The binder looked brand new, all white and shiny, and Steph flipped it open. The first page was white, like the binder, but the paper was thick and much older, as if it belonged in an ancient manuscript. There was a single drawing on the page, a glorious red rose, its stalk infested with wicked thorns.
Steph loves roses but she wrinkled her nose and turned the page. There was another heavy sheet of paper and, again, it held a single image: A withered red tulip, its petals twisted and brittle.
“Another flower? Is that all you have, flowers?”
“I thought girls liked flowers,” he said.
“This paper doesn’t look right. Maybe it’s the red ink.”
“It’s vellum, not paper. And that’s not ink.”
“Right,” I told him, jokingly. “It’s blood.”
He smiled. “How did you know?”
She flipped past the first section and the flowers disappeared. Orchids were replaced by tigers, tigers were replaced by dragons and griffins, and then abstract designs took over the catalog. Gage’s interest grew sharp as Stephanie neared the back of the book. She considered the last image before returning to the first page.
“I’ll have the rose,” Steph said.
“Of course,” he said, as warm and charming as ever, but an undercurrent of emotion lay beneath his words. Disappointment? If so, I didn’t know why. The rose was beautiful.
“Come into my parlor,” he reached a hand out to my friend, “said the spider to the fly.” Steph folded her fingers into his palm and the two of them walked out of the front and past the back curtain.
Neither one of them gave me a glance. Gage still didn’t know I existed; and Steph just assumed I’d sit on my butt and wait as long as she needed. She was right but only because she’d driven us here. If I had my car, I’d have abandoned her in a heartbeat and gone someplace fun.
I sent an emergency text to Cheyenne Holguin, begging for a ride. I didn’t have much hope: Cheyenne is perpetually broke, even worse than me. She uses one of the by-the-minute cell services and she’s always out of minutes. Carrying the design book, I went to a three-set of plastic chairs and sat down.
I’d never given it much thought but I always assumed these kinds of shops had some kind of standard tattoo book. I remember seeing the same kinds of tattoos, anyway: Sun designs, some vaguely-Oriental lettering, a hummingbird, those kinds of things. These illustrations weren’t the usual fare. If Gage drew them – or the mysterious Mr. Pym – then the artist deserved to be proud of his work. These illustrations were really good.
I leafed through the pages casually, wondering if I might want a tattoo someday. Maybe on the small of my back, I decided. Something I could show if I was in the mood or with the right people, something I could hide if my future employer hated ink on his wage slaves.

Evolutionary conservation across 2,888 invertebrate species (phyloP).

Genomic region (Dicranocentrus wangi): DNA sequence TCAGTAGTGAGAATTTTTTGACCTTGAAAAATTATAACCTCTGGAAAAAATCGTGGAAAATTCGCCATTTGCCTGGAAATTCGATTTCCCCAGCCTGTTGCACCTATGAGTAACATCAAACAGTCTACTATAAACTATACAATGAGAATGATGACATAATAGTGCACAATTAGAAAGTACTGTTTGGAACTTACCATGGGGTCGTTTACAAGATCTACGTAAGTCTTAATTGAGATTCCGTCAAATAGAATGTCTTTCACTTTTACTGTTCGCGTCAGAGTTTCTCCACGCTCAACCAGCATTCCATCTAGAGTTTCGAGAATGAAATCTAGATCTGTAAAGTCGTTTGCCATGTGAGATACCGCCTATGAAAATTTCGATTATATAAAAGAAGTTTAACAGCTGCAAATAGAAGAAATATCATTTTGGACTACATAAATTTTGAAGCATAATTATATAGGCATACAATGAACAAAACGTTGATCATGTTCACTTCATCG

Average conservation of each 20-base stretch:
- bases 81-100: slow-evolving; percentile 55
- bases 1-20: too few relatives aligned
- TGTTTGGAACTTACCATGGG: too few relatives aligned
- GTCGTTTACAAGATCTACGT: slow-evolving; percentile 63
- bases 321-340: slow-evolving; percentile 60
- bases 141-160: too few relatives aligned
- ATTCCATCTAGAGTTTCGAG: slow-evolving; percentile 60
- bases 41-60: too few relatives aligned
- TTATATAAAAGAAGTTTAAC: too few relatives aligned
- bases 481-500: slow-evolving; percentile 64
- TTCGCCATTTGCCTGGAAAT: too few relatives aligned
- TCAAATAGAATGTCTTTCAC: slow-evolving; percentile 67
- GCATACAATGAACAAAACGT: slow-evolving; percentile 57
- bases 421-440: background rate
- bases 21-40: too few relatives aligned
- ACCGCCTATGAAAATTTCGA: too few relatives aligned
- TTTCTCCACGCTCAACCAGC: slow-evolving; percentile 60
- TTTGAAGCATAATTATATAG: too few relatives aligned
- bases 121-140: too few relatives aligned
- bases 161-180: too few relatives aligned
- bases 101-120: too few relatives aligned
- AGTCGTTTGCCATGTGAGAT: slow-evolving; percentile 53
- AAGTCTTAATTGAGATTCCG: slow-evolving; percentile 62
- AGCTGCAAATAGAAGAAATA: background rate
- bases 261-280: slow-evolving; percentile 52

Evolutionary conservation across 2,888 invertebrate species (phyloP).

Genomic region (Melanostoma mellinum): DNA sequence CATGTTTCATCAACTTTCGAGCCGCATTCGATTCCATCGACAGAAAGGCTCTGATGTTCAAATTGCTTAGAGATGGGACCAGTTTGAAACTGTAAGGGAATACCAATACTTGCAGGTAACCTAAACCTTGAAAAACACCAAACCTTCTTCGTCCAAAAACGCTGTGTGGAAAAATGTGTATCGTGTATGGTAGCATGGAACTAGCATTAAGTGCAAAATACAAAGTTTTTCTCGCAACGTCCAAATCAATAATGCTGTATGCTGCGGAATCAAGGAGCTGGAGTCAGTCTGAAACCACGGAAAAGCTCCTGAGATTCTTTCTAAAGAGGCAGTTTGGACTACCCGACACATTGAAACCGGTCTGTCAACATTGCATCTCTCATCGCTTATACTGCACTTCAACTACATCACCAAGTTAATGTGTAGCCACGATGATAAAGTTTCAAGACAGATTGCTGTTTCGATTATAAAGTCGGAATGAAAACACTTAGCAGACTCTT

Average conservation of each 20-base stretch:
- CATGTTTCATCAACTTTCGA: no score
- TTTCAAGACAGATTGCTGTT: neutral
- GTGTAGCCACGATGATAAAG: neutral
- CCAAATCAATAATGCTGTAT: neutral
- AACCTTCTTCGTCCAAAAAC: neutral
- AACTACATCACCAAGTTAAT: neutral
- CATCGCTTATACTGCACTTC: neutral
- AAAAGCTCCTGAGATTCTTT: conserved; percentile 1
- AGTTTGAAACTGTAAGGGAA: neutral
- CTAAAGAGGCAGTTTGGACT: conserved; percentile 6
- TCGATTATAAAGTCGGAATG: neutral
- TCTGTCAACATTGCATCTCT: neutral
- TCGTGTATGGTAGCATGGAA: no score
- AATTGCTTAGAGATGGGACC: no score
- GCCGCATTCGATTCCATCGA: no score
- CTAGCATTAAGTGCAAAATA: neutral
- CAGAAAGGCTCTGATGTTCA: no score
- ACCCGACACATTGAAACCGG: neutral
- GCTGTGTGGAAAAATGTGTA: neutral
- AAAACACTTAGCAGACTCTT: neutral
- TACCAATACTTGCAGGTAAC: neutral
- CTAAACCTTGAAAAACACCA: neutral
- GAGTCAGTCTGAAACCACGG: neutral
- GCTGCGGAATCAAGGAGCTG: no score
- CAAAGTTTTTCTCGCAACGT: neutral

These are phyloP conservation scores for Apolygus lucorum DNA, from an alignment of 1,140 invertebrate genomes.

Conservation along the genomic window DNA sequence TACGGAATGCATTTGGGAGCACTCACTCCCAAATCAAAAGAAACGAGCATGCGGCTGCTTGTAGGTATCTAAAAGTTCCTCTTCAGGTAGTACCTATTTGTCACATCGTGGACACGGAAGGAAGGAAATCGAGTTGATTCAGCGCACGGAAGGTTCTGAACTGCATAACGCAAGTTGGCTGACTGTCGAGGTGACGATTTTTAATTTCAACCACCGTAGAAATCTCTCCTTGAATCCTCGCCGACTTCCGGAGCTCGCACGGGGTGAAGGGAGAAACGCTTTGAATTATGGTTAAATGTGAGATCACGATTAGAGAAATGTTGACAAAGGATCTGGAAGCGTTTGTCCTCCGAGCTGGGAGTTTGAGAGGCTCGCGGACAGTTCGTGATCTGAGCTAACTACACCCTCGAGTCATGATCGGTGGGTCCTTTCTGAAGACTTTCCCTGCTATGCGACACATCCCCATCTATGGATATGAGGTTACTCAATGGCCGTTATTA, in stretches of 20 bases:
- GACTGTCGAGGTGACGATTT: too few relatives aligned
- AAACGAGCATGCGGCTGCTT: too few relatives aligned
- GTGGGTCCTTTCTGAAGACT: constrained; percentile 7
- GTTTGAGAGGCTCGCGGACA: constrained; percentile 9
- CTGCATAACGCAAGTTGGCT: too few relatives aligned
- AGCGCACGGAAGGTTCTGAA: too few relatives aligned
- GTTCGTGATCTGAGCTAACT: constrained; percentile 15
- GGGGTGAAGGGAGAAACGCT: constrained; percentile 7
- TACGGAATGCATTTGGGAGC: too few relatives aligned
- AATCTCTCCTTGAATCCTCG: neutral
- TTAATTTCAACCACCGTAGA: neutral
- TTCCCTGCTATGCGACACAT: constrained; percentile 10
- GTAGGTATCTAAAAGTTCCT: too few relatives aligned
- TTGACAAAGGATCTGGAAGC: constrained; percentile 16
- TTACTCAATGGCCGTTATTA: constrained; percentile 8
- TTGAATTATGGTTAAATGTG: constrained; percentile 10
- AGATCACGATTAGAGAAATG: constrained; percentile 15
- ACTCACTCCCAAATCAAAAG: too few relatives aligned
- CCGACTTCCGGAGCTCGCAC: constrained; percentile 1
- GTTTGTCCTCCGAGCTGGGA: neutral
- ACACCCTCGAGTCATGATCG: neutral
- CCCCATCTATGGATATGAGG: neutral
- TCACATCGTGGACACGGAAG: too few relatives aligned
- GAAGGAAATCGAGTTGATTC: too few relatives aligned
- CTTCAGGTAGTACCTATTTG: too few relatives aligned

At the very back of the binder, behind the abstract line work, were three pages that Steph had missed. They were the only drawings not in red; the only ones that looked as if they’d been created by a different artist. The paper, too, was different. White, like the vellum, its texture reminded me of the expensive calfskin wallet my Grandfather used to carry.
Each page held a single illustration, just like the rest of the book. The next-to-last picture, done with a fine line and colored a rich, deep brown, made me catch my breath. I put my left index finger to the plastic sheet protecting the image. In my imagination, the page felt warm to my touch.
From the back of the store, I heard Steph cry out: “How much?”
She came into the front area, snapping her wallet closed. Casually, Gage followed after her. “Good tattoos aren’t cheap and cheap tattoos aren’t good.”
“What’s that, the company slogan?” Steph swept past me. “Let’s get out of here.”
“Wait,” I said.
My request slowed her long enough so that she didn’t go out the door. She faced Gage, still steaming. “You said you’d do the piercing for a hundred bucks.”
“You want the rose,” he said, “and it’s a three hour job, easy, to get it tight.”
“But the piercing – “
“I was never going to pierce you.”
His statement shut her down. She literally didn’t know what to say.
“You thought I’d take a permission slip to put metal through skin? No chance. The state inspector would shutter us in seconds,” Gage said, “I wanted you to come back, true enough. I wanted you to see the flash on the wall, go through the design book. It was worth a shot.”
Steph looked at me: What the hell?
“That what I get for spreading ash on a Thursday.” He shrugged. “Half-truths. Someone like you...I should have known it wouldn’t happen.” He turned away. ”Don’t let the door hit you on the way out.“
He couldn’t have been more obvious: He was totally over Steph.
“I want a tatt,” I told him, the decision washing over me. I pushed the binder into his hands. “How much?”
“Hey, I didn’t see that page,” Steph said.
Gage reacted then, looking down at the book.
“Ugh,” my always-sensitive friend stated. “What kind of drawing is that?”
“It’s a sigil.” His nearly-black eyes met mine. “You?”
As he looked at me, I felt a charge go through my body. I’d heard of such things before but I’d never believed in them, never actually knew the sensation. I did, now: An electrical current surged through me, from head to toes.
“Friends don’t let friends get ugly ink,” Steph pronounced. “Screw you, Gage.”
She grabbed me, pulling me from Pym’s Tattoos and Piercings. Gage remained in the center of the store, staring out at me as we left.
* * * *
Whew. Definitely not a short story but, possibly, the first chapter of a new novel. Don't know if the title works, though.
Ashes & Ink? We gotta do better than that.